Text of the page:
“This approach gives you the ability to thin a stand without disturbing the ground very much,” he says. “At one time, we did a lot of thinning. We were doing 40 per cent removal in a lot of places.” He adds that with the CTL approach, he is able to forward logs over longer distances than a conventional logger can economically skid logs.
“This cuts down on the number of roads and the landings that are needed in a cutblock,” says Stewart. “However, having said that, I do struggle a bit on the steeper ground.”
Radium has three national parks in the surrounding area: Banff, Kootenay and Yoho. The parks conduct selective logging, which Stewart describes as “surgical extraction” to try to manage forest fire risk and also to remove hazardous trees located, for example, in campgrounds. The cutblocks themselves are typically quite small, in the range of 1500 cubic metres and are spread far and wide.
“They (national park personnel) are very cautious on how the trees are removed,” says Stewart. “They set up test blocks to make sure that you can do the job that they want to have done.” Most of the wood harvested is lodgepole pine and Stewart helps the parks market the logs to local sawmills. The logging opportunity in area national parks is not all that common, but Stewart says it helps to keep him busy.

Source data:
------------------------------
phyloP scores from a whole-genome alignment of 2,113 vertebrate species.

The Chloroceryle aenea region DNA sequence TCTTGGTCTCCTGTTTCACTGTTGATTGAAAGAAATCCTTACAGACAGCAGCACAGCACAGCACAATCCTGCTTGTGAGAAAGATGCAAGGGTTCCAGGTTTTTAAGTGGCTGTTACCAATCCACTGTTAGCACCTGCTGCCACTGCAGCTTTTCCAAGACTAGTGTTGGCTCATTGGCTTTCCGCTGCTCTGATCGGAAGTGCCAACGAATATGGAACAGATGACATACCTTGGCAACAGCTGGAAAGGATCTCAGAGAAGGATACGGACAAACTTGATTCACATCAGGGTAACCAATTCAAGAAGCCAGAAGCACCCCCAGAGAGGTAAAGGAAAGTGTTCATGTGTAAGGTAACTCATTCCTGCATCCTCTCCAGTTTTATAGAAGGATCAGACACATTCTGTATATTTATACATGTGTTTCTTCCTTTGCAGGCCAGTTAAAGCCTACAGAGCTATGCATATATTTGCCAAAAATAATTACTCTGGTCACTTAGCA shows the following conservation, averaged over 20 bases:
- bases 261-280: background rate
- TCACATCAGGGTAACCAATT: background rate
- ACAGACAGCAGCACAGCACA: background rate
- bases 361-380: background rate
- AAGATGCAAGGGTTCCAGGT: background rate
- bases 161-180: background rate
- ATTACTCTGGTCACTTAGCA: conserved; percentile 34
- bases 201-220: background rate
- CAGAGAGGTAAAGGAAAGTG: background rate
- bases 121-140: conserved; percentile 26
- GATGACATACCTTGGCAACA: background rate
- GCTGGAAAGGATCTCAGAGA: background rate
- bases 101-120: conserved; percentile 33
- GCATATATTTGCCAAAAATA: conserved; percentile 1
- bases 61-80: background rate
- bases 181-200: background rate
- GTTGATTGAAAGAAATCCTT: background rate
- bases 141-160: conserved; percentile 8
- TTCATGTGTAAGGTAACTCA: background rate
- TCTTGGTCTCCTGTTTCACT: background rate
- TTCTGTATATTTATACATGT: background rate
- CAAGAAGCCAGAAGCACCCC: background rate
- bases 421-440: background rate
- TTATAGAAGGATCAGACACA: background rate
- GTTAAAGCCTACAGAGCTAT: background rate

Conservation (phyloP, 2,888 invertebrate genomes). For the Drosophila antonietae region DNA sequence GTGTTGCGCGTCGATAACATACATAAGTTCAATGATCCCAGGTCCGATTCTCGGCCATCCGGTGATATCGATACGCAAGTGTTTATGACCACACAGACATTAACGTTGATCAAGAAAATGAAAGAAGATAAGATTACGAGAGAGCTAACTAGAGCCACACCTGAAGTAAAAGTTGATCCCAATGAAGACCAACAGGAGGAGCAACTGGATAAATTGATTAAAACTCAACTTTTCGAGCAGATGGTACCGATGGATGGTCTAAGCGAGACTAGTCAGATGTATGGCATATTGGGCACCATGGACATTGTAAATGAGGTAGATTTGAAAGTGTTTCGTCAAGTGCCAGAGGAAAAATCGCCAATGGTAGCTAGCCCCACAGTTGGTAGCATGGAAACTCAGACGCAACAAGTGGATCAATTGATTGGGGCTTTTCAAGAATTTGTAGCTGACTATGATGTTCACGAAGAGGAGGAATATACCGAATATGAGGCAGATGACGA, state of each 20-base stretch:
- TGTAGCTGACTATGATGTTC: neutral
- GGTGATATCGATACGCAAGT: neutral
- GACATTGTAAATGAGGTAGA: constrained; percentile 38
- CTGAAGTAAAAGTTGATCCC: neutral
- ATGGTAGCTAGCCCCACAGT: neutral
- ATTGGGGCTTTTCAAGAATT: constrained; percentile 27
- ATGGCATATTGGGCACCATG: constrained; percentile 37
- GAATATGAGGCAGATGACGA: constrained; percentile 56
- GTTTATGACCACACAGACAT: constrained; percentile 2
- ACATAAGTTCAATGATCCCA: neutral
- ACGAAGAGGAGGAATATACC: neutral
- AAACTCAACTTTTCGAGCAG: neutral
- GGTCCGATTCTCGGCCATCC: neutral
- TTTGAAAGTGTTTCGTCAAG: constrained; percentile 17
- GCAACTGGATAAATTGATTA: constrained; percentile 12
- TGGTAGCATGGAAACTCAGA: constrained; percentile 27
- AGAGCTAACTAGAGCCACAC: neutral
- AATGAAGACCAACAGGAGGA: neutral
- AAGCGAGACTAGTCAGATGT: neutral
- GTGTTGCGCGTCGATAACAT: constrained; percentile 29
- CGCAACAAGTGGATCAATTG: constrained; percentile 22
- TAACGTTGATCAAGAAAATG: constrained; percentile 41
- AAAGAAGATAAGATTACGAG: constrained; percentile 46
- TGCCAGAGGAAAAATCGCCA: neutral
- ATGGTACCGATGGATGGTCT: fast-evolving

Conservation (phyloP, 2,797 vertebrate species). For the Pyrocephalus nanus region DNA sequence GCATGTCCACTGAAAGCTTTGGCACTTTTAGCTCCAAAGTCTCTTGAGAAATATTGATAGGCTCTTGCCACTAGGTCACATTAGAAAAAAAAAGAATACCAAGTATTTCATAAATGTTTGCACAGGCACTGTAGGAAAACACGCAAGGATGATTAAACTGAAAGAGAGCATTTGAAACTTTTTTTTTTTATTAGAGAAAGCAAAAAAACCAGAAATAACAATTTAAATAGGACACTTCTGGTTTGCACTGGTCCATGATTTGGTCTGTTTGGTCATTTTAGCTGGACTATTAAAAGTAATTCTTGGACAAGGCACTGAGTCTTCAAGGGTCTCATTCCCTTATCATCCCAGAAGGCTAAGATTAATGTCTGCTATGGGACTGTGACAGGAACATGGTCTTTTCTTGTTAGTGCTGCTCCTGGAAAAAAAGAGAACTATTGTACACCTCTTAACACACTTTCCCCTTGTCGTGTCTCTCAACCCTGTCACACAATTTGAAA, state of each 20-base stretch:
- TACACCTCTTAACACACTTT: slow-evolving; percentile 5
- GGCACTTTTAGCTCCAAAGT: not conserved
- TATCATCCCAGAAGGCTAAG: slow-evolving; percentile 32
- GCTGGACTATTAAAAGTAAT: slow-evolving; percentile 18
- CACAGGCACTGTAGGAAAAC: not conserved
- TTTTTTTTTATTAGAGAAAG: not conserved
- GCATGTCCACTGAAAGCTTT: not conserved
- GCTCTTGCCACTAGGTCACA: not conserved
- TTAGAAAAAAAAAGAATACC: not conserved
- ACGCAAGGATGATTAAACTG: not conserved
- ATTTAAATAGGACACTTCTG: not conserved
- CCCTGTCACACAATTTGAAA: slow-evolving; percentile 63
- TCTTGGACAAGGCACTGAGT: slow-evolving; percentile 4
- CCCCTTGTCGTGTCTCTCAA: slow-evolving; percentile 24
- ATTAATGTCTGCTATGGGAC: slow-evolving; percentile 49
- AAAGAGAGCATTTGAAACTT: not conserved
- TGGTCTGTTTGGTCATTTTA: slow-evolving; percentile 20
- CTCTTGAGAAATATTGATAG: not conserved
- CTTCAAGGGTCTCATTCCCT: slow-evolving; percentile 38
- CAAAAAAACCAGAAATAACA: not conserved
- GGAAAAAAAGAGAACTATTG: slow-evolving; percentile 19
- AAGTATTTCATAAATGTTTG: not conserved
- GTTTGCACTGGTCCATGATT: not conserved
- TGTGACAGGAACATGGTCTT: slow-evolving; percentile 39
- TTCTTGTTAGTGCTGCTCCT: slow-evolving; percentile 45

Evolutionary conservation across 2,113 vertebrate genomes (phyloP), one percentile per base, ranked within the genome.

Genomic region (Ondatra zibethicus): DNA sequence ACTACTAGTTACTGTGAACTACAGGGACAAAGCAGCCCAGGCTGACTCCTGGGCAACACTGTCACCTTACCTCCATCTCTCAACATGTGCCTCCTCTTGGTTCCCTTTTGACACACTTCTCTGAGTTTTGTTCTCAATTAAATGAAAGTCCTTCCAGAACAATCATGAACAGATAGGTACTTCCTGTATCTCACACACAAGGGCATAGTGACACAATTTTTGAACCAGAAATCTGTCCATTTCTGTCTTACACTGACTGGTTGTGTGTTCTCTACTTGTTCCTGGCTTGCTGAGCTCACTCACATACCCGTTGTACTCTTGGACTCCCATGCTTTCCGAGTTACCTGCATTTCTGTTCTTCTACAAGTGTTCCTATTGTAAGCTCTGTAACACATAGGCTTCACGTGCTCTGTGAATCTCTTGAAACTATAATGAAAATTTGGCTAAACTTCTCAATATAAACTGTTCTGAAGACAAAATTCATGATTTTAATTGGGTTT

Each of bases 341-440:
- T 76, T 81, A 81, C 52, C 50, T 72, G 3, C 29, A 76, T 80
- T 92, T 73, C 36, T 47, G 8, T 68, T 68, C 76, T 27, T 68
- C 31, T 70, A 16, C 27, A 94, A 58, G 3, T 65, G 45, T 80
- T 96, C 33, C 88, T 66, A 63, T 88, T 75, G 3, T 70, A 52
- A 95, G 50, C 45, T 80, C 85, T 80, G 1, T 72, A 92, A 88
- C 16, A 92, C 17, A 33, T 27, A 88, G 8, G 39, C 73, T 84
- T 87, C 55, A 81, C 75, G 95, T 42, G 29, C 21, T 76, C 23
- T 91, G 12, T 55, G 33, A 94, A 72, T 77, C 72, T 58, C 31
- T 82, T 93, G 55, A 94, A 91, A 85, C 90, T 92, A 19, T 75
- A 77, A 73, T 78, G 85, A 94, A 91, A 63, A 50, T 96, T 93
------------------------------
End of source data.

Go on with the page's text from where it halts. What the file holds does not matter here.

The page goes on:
The mountain pine beetle epidemic has undoubtedly introduced a new element into the local logging scene. It is the scourge of the B.C. Interior having already wiped out millions of hectares of merchantable timber. Despite sawmill closures due to market conditions as in the case of Radium, the B.C. government must still take action to try to manage the beetle epidemic. That has opened up both new logging and sales opportunities.
“They’ll go into areas where the beetle is because, like Canfor, they are also trying to control it,” says Stewart. He adds that the beetle presence is creating a lot more off-grade logs. When he worked for Canfor, they were quite successful in flying the area, identifying active pockets of beetle infestation and sending him in to harvest the wood. Today, the cutblocks offered by the B.C, government often include a beetle component that typically ends up as pulp wood, as well as a percentage of healthy timber to make it economical for loggers to harvest.